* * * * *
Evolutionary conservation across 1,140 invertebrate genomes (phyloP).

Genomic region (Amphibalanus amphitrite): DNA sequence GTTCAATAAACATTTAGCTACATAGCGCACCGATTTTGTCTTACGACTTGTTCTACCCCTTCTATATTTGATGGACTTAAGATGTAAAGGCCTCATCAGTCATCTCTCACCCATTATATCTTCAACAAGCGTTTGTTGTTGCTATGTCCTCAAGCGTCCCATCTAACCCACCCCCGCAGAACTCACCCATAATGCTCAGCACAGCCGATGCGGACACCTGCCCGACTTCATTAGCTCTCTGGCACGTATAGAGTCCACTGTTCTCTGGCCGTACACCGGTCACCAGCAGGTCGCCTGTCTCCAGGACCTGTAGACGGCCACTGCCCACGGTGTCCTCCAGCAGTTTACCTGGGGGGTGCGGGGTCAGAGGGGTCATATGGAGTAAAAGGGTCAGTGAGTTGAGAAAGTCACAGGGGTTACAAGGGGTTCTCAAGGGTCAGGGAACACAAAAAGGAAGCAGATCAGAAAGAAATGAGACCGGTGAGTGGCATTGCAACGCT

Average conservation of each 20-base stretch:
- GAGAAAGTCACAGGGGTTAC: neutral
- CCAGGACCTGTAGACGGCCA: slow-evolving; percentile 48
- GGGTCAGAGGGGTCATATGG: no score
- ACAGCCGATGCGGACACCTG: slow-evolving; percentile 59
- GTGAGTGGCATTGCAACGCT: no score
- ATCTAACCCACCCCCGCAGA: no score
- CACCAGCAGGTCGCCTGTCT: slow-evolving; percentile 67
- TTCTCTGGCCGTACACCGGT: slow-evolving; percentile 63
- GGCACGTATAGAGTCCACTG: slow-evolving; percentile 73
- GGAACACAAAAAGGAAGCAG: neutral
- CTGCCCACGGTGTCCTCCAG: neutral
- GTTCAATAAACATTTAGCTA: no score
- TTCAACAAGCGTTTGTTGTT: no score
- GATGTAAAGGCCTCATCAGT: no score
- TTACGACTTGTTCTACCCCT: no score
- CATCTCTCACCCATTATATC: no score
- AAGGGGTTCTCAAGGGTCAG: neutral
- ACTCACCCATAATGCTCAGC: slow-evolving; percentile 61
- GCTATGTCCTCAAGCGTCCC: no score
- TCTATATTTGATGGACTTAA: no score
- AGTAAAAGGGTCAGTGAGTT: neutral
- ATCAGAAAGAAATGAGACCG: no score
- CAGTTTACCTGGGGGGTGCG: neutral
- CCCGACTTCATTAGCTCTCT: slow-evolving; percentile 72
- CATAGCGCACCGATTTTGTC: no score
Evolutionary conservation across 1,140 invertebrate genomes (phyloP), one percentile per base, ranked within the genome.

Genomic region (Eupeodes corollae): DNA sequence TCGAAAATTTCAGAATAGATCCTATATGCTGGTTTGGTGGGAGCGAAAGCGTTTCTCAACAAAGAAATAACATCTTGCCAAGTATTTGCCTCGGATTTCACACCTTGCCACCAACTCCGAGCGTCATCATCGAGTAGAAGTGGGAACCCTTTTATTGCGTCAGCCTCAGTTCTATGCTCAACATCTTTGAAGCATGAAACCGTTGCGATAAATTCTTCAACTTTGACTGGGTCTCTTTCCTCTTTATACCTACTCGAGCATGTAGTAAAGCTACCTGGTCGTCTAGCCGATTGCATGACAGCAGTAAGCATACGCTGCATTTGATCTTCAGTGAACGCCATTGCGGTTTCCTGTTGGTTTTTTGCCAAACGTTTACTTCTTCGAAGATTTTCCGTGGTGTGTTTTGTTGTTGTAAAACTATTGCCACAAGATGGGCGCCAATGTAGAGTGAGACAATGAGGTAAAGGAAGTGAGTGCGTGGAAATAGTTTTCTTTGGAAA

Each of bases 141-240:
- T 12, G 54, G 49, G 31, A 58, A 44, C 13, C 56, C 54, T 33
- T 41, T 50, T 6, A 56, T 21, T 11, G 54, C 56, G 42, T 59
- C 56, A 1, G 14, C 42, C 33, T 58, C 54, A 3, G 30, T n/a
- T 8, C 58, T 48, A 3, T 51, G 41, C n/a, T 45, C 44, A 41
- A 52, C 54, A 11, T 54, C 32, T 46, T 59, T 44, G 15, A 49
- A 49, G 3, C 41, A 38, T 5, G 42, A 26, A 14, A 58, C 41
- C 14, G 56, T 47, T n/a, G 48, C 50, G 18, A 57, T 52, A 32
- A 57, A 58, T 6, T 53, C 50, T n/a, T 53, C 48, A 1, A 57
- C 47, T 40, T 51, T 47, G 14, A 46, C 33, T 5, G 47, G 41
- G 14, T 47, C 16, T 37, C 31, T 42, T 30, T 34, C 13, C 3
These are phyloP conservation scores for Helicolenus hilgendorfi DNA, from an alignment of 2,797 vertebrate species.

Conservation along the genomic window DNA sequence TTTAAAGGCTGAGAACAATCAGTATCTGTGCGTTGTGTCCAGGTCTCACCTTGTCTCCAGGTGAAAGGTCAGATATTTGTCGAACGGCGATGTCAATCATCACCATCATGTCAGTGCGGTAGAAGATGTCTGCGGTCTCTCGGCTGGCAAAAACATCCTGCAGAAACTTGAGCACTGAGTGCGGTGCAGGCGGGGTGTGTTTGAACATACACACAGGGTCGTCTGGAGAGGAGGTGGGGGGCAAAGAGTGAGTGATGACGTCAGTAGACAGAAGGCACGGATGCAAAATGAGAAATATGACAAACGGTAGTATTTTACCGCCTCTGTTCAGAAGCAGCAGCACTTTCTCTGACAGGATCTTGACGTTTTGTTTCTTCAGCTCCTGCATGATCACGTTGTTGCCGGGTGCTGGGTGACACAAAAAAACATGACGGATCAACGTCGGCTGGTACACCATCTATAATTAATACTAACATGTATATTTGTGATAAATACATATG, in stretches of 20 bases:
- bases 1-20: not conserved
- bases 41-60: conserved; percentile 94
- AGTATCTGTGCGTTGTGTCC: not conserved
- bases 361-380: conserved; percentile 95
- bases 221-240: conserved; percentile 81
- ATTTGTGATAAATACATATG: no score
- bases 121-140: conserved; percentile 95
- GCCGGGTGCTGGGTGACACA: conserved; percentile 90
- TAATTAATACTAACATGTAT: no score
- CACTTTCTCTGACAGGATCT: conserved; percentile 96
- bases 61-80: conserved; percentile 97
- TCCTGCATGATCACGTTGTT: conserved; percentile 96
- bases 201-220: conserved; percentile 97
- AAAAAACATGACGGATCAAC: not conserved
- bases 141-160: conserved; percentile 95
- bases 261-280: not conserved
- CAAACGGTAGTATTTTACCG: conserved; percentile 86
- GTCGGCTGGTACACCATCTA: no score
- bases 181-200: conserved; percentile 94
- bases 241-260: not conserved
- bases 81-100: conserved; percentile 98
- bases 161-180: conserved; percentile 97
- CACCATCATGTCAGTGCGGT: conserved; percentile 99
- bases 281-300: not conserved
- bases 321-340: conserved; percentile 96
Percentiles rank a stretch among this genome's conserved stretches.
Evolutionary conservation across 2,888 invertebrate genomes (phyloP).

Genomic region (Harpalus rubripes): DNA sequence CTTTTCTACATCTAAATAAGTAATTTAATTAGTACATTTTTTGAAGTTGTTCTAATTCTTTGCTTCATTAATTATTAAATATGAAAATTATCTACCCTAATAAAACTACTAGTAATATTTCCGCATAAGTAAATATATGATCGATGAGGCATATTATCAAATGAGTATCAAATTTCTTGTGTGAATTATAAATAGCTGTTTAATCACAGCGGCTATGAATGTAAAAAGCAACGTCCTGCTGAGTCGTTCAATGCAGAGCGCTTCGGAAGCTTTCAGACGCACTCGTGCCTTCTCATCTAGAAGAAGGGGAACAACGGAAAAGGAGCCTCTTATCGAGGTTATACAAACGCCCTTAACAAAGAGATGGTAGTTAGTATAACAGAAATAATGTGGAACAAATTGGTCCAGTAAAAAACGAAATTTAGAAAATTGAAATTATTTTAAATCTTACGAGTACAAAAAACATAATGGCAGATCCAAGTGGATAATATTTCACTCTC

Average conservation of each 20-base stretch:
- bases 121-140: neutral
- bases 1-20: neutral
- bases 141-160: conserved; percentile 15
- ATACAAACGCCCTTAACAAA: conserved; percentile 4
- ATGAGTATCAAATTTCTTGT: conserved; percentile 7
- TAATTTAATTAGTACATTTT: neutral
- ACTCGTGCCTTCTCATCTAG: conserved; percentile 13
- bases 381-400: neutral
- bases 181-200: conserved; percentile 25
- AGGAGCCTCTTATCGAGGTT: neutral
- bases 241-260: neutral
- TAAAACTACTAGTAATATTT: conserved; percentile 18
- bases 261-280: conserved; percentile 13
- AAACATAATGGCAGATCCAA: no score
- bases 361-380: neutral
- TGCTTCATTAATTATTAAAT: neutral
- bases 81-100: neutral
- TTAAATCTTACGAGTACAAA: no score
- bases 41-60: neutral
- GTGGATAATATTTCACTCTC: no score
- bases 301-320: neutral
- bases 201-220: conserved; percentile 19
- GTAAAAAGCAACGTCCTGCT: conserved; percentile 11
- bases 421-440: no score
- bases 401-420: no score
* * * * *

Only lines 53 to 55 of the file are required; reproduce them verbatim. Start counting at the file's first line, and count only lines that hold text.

- CACTTTCTCTGACAGGATCT: conserved; percentile 96
- bases 61-80: conserved; percentile 97
- TCCTGCATGATCACGTTGTT: conserved; percentile 96